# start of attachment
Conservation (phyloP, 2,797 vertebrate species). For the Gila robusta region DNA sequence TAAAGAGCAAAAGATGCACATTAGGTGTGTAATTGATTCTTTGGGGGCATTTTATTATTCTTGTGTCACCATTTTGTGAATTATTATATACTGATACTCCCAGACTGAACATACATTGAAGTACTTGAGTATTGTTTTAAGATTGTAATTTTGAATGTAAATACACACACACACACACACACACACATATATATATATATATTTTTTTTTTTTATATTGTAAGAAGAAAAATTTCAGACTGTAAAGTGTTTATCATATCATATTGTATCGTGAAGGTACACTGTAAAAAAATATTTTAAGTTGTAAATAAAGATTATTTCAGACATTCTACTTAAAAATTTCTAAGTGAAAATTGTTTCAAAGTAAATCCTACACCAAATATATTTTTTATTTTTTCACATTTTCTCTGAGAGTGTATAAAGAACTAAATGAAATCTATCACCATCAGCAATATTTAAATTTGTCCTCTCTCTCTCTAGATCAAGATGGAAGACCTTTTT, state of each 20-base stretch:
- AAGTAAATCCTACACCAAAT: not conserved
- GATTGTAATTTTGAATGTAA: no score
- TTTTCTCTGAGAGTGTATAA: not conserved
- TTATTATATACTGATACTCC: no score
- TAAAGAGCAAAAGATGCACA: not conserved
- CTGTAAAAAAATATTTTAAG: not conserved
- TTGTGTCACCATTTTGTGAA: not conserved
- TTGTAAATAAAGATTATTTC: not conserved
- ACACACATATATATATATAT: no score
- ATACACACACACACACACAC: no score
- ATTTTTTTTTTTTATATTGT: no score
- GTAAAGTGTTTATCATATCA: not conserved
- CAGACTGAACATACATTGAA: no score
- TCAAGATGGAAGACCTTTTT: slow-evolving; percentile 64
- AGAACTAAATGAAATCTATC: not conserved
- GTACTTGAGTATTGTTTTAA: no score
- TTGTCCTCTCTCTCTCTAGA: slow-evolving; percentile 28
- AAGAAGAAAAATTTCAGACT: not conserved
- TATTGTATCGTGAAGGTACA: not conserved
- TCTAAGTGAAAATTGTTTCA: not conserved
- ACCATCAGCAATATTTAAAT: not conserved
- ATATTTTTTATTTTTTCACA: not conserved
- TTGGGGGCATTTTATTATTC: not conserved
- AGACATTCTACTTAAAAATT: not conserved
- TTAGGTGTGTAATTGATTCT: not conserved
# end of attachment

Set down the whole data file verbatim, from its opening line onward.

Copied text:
Conservation (phyloP, 2,797 vertebrate species). For the Gila robusta region DNA sequence TAAAGAGCAAAAGATGCACATTAGGTGTGTAATTGATTCTTTGGGGGCATTTTATTATTCTTGTGTCACCATTTTGTGAATTATTATATACTGATACTCCCAGACTGAACATACATTGAAGTACTTGAGTATTGTTTTAAGATTGTAATTTTGAATGTAAATACACACACACACACACACACACACATATATATATATATATTTTTTTTTTTTATATTGTAAGAAGAAAAATTTCAGACTGTAAAGTGTTTATCATATCATATTGTATCGTGAAGGTACACTGTAAAAAAATATTTTAAGTTGTAAATAAAGATTATTTCAGACATTCTACTTAAAAATTTCTAAGTGAAAATTGTTTCAAAGTAAATCCTACACCAAATATATTTTTTATTTTTTCACATTTTCTCTGAGAGTGTATAAAGAACTAAATGAAATCTATCACCATCAGCAATATTTAAATTTGTCCTCTCTCTCTCTAGATCAAGATGGAAGACCTTTTT, state of each 20-base stretch:
- AAGTAAATCCTACACCAAAT: not conserved
- GATTGTAATTTTGAATGTAA: no score
- TTTTCTCTGAGAGTGTATAA: not conserved
- TTATTATATACTGATACTCC: no score
- TAAAGAGCAAAAGATGCACA: not conserved
- CTGTAAAAAAATATTTTAAG: not conserved
- TTGTGTCACCATTTTGTGAA: not conserved
- TTGTAAATAAAGATTATTTC: not conserved
- ACACACATATATATATATAT: no score
- ATACACACACACACACACAC: no score
- ATTTTTTTTTTTTATATTGT: no score
- GTAAAGTGTTTATCATATCA: not conserved
- CAGACTGAACATACATTGAA: no score
- TCAAGATGGAAGACCTTTTT: slow-evolving; percentile 64
- AGAACTAAATGAAATCTATC: not conserved
- GTACTTGAGTATTGTTTTAA: no score
- TTGTCCTCTCTCTCTCTAGA: slow-evolving; percentile 28
- AAGAAGAAAAATTTCAGACT: not conserved
- TATTGTATCGTGAAGGTACA: not conserved
- TCTAAGTGAAAATTGTTTCA: not conserved
- ACCATCAGCAATATTTAAAT: not conserved
- ATATTTTTTATTTTTTCACA: not conserved
- TTGGGGGCATTTTATTATTC: not conserved
- AGACATTCTACTTAAAAATT: not conserved
- TTAGGTGTGTAATTGATTCT: not conserved